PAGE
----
The month of September was cruel to the Detroit Tigers. The club only had five wins against 23 losses going into Saturday night’s 3-2 decision over the Twins, and about a week ago the organization announced Brad Ausmus would not return as manager. The last game of the regular season was scheduled yesterday and, with a 64-97 record and last place assured in the American League Central, the Tigers are one of two teams in Major League baseball under .400.
“It’s just not fun. Miserable is strong,” said Ausmus. “You are still coming to the field and your job is baseball – that doesn’t stink. But it’s definitely less fun to be out of it and not winning.”
So Ausmus came up with a fun idea to end the season. Andrew Romine, a 31-year-old utility man – that’s a player who can play multiple positions -- is one of the most unsung contributors for the Tigers and Ausmus appreciates and respects the fact Romine is such a great role player. Back in 2000, when Ausmus was a catcher for the Tigers, he watched that Oct. 1 night as Shane Halter became the fourth player in Major League history to play all nine positions in one game.
This past Saturday night, the Tiger skipper arranged a way for the unsung Romine, (pronounced ‘ROW-mine’) to get his name in the record books. They called the operation “Nine for Ro-mine” and with the other teammates buying in because they knew Andrew was good enough to pull it off, that’s exactly how he became the fifth player in history to achieve the feat this weekend.
With college and pro football in full sway, the post-season baseball games starting, his is one of the fun stories in sports that can be overlooked but is a classic example of making the most out of a bad situation. Mind you, the Twins were already in the playoffs and the game – the Tigers winning 3-2 – was not of great consequence.
Bert Campaneris was the first to play all nine spots in one game in 1965, then came Cesar Tover in 1968 and Scott Shelton in September of 2000, about two weeks before the Tigers' Halter achieved it with Ausmus behind the plate.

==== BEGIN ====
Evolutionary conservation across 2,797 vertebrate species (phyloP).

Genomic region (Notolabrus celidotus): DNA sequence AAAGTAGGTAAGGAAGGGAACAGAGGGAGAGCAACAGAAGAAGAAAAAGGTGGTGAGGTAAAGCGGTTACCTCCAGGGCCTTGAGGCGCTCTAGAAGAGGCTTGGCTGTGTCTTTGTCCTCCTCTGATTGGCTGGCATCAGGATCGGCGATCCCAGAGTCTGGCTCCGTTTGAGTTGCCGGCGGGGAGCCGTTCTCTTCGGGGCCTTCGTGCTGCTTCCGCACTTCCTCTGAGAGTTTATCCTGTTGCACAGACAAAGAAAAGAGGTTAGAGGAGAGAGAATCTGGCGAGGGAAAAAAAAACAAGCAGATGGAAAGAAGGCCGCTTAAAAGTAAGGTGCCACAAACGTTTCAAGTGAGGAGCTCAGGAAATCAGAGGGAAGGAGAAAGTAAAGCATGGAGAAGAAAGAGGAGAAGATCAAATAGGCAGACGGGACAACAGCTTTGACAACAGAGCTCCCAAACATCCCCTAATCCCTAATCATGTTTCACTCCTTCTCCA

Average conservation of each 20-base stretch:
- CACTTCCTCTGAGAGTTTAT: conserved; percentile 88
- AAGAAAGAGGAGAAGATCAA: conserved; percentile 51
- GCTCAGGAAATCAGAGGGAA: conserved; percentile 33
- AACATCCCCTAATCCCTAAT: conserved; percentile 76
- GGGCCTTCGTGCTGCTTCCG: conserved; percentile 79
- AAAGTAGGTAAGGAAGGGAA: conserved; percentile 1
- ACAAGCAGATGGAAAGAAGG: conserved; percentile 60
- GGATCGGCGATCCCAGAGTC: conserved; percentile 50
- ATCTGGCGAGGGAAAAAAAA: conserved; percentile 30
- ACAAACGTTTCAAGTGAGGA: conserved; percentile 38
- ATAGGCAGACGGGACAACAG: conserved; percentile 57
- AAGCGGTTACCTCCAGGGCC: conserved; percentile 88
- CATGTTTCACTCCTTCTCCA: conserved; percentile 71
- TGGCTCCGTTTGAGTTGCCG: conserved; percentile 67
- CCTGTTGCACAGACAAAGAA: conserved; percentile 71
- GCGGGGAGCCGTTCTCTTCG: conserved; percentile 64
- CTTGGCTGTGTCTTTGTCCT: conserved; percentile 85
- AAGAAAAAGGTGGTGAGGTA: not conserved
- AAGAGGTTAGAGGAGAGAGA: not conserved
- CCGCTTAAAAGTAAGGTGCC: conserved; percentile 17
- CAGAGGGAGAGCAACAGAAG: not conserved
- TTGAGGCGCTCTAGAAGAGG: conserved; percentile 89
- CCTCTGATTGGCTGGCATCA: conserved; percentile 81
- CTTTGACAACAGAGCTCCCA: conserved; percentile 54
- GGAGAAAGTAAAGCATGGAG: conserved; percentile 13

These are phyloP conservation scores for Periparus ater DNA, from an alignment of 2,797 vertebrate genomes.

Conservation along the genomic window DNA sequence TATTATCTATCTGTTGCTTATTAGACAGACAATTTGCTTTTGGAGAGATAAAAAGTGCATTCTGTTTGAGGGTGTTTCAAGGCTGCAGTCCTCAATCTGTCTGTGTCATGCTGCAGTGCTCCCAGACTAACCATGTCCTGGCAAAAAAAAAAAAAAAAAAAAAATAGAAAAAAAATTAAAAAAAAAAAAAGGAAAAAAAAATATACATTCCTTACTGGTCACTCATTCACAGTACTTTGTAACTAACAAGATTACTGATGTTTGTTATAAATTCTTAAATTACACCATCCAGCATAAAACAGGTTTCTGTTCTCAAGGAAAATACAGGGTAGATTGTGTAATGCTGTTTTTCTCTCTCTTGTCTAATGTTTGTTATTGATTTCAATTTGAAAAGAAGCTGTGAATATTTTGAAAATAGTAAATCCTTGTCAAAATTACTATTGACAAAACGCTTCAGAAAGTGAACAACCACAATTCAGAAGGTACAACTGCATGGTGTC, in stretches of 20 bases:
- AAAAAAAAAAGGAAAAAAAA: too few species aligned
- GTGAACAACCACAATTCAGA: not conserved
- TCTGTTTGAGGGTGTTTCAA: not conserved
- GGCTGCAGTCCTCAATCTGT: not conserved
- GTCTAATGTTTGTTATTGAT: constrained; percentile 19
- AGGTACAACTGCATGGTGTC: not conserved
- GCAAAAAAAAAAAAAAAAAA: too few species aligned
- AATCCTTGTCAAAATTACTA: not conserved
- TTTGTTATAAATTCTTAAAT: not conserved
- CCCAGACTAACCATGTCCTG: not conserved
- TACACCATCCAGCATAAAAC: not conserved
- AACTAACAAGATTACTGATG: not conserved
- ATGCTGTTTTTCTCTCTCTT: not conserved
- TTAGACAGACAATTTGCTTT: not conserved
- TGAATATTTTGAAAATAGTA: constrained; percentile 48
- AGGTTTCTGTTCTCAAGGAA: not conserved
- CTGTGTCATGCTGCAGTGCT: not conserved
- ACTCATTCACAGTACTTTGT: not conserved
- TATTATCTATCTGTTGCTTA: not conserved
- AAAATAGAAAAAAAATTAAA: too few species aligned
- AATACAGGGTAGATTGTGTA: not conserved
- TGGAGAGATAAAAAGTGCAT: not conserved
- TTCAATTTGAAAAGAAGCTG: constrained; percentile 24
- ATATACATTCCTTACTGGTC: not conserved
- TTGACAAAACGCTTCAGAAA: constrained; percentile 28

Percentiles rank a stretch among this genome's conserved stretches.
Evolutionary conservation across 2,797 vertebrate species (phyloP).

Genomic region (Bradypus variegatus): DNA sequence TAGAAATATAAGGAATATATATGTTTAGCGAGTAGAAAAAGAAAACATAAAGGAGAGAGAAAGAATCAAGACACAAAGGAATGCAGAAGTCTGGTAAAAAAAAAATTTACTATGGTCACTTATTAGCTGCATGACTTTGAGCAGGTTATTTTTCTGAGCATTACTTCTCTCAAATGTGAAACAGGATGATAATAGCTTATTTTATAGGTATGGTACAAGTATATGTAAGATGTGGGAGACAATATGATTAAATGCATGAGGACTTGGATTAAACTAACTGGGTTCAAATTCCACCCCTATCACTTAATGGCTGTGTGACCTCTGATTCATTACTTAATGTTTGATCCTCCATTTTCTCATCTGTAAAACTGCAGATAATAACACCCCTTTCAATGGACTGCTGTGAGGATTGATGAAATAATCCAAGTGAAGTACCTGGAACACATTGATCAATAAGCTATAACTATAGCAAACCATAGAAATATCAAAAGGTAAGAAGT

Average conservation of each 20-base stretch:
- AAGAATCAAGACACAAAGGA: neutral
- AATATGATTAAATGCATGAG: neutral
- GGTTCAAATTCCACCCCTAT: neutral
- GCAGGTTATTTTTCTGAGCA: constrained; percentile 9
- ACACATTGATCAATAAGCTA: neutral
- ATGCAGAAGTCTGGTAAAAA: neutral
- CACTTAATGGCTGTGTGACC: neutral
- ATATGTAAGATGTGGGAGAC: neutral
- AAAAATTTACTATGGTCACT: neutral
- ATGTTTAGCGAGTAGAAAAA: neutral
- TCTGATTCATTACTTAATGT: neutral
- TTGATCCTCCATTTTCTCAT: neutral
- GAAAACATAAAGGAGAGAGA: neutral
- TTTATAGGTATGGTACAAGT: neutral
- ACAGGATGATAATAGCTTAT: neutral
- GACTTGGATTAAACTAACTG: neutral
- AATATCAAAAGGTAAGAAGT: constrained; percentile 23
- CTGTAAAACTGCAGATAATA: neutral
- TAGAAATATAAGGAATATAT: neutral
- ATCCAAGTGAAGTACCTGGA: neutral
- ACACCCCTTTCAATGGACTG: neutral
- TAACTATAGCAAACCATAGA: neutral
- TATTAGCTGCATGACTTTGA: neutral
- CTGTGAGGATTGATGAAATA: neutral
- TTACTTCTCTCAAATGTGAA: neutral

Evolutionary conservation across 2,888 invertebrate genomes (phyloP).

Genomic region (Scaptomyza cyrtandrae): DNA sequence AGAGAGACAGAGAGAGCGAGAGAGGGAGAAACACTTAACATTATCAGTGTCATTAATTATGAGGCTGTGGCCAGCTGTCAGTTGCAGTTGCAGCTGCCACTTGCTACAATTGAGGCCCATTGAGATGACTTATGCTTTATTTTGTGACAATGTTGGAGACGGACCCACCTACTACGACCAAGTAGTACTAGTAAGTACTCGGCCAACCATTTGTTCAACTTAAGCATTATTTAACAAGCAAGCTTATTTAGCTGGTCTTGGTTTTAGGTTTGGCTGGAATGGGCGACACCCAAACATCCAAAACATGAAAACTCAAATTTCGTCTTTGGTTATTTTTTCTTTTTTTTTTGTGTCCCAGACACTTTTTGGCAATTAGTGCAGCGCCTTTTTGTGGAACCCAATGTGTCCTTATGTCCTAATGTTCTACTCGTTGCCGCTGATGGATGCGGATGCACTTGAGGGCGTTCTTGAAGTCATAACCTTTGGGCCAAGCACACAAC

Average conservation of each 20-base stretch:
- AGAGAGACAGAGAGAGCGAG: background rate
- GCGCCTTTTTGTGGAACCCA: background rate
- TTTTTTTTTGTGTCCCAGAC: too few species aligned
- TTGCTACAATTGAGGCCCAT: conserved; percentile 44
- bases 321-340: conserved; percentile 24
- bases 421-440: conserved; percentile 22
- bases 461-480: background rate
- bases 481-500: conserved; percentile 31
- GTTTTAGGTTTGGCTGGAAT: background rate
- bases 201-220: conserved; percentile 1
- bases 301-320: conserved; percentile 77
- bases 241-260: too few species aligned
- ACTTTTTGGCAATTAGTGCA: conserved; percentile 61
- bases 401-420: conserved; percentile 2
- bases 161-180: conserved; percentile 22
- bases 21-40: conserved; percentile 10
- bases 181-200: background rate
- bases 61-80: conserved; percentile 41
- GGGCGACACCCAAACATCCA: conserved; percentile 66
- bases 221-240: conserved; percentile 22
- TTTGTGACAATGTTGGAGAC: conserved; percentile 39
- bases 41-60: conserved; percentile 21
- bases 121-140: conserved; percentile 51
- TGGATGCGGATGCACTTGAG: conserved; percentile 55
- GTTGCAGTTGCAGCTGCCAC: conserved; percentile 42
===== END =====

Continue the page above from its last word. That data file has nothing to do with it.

This time it was Brad who designed the game plan and here is how Jeremy Woo of Sports Illustrated described how the Tigers did it: “After starting in leftfield, the plan was for Romine to wheel around the diamond the rest of the game. He played the second inning in centerfield, the third in right, and spent the next three innings at third base, shortstop and second before catching the seventh inning. He came in to pitch to open the eighth and coaxed a grounder out of Twins slugger Miguel Sano, then moved to first base to complete the whole cycle.”
Before Saturday night Romine had pitched only three times in relief and had never played catcher, somewhat odd since his brother Austin is a catcher for the Yankees and loaned Ronnie a glove. “Everyone just kept telling me to just catch the ball,” Andrew said. “Austin was the one who said, ‘don’t try to do anything, just put your glove in front of it, because it’s hard enough already.’”
The Twins’ fans got into the fun early and in the eighth inning, when Andrew got the ‘save’ in a 3-2 win, the crowd and the Twins players gave him a standing ovation. “It got me a little bit teary-eyed to see that they recognized that,” he said after the game. “I didn’t expect that. I didn’t really even think that they were going to talk about it. For them to do that, and acknowledge that, it was really special. I can’t thank them enough.”
Ausmus said he was none-too-thrilled when he saw Andrew would have to pitch against Sano (.267, 28 home runs and 77 RBIs). Romine dropped two pitches below the plate and then Sano grounded out on an 87-mph pitch. During the game Romine had five put-outs, including the first and the last in the game.
“Right now I’m just happy we won,” Romine, said, the one-run victory snapping a six-game losing streak. “I think this night will kick in in a little bit … relief, happiness, you name it,” he added. “I’m feeling it right now and it’s so much fun.”
His mother, his two sisters and his wife were in the stands to see it and he gave all the credit to his dad, Kevin, who also played in the majors. “After all, he’s the one who taught me to play all of these positions.”
“When it’s all said and done, when we wrap it up and I hang up the cleats, I guess I’ll have to look back and re-evaluate but, right now, this is it, man!” Andrew Romine said as he stepped into the record books.
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“I've learned the lesson that when you're in the middle of something that seems overwhelming, or you're in a bad situation and it seems like it's the end of the world or whatever, then you learn that it's not.” -- Lee Ann Womack